President Joe Biden signed an executive order Tuesday designed to increase background checks in a visit to a Los Angeles suburb that was the site of a mass shooting this year. “It’s just common sense to check whether someone is a felon and domestic abuser before they buy a gun,” he stated.
The President issued the order shortly before a trip to Monterey Park, where 11 people were killed in January at a gathering for Lunar New Year celebrations. “We all saw a day and festivity and light turned into a day of fear and darkness,” Biden said Tuesday afternoon, when he read the names of the mass shooting victims.
The executive order directs Attorney General Merrick Garland to clarify the statutory definition of who is “engaged in the business” of selling firearms, an authority an administration official said was detailed in sweeping bipartisan gun legislation Biden signed into law last year after the mass shooting at an elementary school in Uvalde, Texas.
“This news would mean fewer guns will be sold without background checks, and therefore fewer guns will end up in the hands of felons and domestic abusers,” the official briefed scribes.
The National Instant Background Check System carried out more than 31 million background checks on people looking to own firearms or explosives last year, FBI data shows. However, the added that it is not clear how many new background checks the executive order would result in.
The order also urges members of Biden’s Cabinet to promote effective use of extreme risk protection orders, or “red flag” laws, in 19 states and Washington, D.C., by partnering with law enforcement agencies, health care providers and educators.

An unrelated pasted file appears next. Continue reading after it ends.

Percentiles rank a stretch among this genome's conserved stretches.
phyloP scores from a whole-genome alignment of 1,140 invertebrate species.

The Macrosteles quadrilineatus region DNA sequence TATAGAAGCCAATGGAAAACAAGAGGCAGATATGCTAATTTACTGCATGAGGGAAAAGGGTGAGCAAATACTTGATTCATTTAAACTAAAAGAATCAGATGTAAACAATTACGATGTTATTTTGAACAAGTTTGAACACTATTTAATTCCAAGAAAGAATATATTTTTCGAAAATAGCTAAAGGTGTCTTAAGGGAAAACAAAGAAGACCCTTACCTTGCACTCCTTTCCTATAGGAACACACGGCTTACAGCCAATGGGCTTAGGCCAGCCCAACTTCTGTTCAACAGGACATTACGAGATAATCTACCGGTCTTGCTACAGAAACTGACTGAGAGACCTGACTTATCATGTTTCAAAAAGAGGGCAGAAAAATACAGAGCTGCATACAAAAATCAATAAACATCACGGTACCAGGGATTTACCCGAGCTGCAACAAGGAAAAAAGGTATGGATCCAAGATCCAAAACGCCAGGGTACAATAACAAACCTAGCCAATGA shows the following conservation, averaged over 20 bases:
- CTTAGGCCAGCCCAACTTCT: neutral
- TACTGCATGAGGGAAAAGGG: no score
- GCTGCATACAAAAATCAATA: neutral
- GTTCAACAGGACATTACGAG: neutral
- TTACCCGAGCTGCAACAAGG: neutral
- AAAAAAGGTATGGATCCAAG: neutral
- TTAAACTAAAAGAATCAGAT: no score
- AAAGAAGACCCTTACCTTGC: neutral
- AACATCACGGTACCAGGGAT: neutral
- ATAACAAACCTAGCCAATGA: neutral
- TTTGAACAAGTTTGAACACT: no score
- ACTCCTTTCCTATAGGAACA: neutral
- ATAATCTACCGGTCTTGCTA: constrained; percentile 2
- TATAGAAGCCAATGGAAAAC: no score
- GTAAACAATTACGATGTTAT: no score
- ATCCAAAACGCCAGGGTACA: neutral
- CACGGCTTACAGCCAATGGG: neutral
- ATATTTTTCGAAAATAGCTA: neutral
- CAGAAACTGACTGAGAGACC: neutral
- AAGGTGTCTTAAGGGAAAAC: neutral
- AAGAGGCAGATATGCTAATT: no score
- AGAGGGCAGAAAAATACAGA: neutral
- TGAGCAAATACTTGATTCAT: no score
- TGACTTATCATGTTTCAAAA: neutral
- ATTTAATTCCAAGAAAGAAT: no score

Through the order, Biden also encourages the Federal Trade Commission to compile a report examining how gun manufacturers market firearms, including to minors.
The newly divided Congress appears unlikely to tackle any more gun bills after it passed the sweeping Bipartisan Gun Bill in 2022. That measure provides grants to states for red flag laws, expands background checks to include juvenile records and closes the so-called boyfriend loophole by keeping guns away from unmarried dating partners convicted of abuse. In addition, it requires enhanced background checks for people ages 18 to 21 and funding for youth mental health services.
Significantly, Biden signed the Bill just two days after the Supreme Court overturned a law limiting concealed carry permits.